Non-disclosure in general
A Non-Disclosure Agreement (NDA) is a legal document that protects parties’ confidential information. An NDA is an agreement by two or more organisations’ not to give information to others (including third parties) about formal discussions they are having or plans they are making together. It can also be incorporated into agreements where the parties have decided to work together for a project.
Keeping information confidential
An NDA should be signed before releasing confidential information. There should be a duty of good faith to keep confidential information, just that; confidential. However, it is important to sign an NDA before negotiations commence. In that way, the parties know for a fact their confidential information will be kept secret and treated with the utmost care.
It is important to ensure the other party will not disclose that information to someone else. The NDA should cover sensitive information given out about either party. There are many different instances where an NDA can be useful. An NDA is important to keep employees, agents, third-party businesses, consultants, and others that they’re working with from sharing confidential information.
During negotiations all parties must take all steps that may be reasonably necessary to prevent the confidential information falling into the hands of an unauthorised third party. During these negotiations, neither party may not use any of the confidential information in the:
- marketing; or
of any goods unless it is for the purposes of the negotiations.
Neither party must use or disclose or attempt to use or disclose the confidential information for any purpose other than performing its contractual obligations as per the NDA.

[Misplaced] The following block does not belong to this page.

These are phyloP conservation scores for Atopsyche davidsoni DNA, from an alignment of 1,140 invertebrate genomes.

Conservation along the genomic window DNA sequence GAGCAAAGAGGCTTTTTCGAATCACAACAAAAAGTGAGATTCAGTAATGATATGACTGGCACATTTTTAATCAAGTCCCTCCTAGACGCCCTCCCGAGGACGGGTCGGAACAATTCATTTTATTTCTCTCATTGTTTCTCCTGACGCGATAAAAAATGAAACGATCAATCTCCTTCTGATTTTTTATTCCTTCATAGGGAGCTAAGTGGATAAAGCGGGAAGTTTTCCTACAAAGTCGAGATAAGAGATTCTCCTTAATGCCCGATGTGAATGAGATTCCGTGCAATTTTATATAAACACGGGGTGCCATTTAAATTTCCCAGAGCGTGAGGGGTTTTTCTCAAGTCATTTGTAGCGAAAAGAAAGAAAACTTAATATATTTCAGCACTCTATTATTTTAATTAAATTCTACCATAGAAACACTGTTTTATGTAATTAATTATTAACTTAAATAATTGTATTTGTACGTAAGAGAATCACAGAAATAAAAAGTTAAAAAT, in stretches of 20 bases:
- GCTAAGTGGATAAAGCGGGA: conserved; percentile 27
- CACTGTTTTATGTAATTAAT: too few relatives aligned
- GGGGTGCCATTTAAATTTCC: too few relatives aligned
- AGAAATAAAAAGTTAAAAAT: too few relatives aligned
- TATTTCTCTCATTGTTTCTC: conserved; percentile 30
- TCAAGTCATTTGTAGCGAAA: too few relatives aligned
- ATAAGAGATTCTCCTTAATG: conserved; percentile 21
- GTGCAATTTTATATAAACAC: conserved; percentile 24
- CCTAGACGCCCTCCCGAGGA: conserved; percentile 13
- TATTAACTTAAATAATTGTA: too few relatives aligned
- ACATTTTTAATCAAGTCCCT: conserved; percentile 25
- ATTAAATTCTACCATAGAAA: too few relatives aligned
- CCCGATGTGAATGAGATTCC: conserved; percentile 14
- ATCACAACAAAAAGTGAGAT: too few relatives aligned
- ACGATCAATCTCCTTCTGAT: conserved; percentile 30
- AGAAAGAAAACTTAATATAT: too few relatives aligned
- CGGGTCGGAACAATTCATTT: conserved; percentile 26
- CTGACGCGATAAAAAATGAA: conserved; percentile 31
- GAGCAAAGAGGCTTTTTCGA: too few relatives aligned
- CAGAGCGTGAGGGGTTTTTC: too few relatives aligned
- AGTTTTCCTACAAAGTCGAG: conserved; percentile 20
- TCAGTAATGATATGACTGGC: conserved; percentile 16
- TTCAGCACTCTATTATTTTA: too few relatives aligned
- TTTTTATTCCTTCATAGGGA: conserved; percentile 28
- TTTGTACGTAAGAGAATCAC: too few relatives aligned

What constitutes confidential information
The information that should ideally be kept confidential is:
- trade secrets;
- client information;
- information relating to the:
- plans; and
- commercially sensitive information;
- technical information and specifications;
- manufacturing techniques;
- instruction manuals;
- electronic artwork;
- information concerning materials; and
- marketing and business information generally.
What happens when an NDA is breached
If there is a breach, the person who breached the agreement can be sued. They may have to pay to cover lost profits. A non-disclosure agreement enables a party to use the court system to recover damages if trade secrets or other proprietary information is revealed by someone who has signed the agreement.
Exceptions to NDAs
Upholding an NDA will not apply to information which:
- is lawfully in the public domain before the NDA is signed; or
- lawfully comes into the public domain after the NDA is signed, otherwise than as a result of the conduct of the party that is has signed the NDA or one of its employees or agents, consultants; or
- a party is compelled to disclose in terms of a court order;
- is approved for release upon the written confirmation of one of the parties to an NDA; and
- is required by law to be disclosed.
The onus of proving the facts necessary to sustain any one of the exceptions rests on the party that is relying on the exceptions.
Enticement and non-circumvention
Some NDAs will also include clauses that prevent enticement and non-circumvention. This will discourage the enticements of employees, suppliers, and consultants to leave the one party and work for the other. Non-circumvention basically prevents any of the parties from circumventing each other. This would include any attempt for such circumvention of each other and/or any of the parties involved in any of the transactions, that the parties wish to enter into.
This article was written and submitted by Nozipho Mvulane. For further information, please contact firstname.lastname@example.org
This article is not intended to provide legal advice. This article is a general information sheet and should not be used or relied on as legal or other professional advice. This article is based on research regarding the UIF and may be subject to change. No liability can be accepted for any errors or omissions nor for any loss or damage arising from reliance upon any information herein. Always contact your legal adviser for specific and detailed advice. Errors and omissions excepted (E&OE).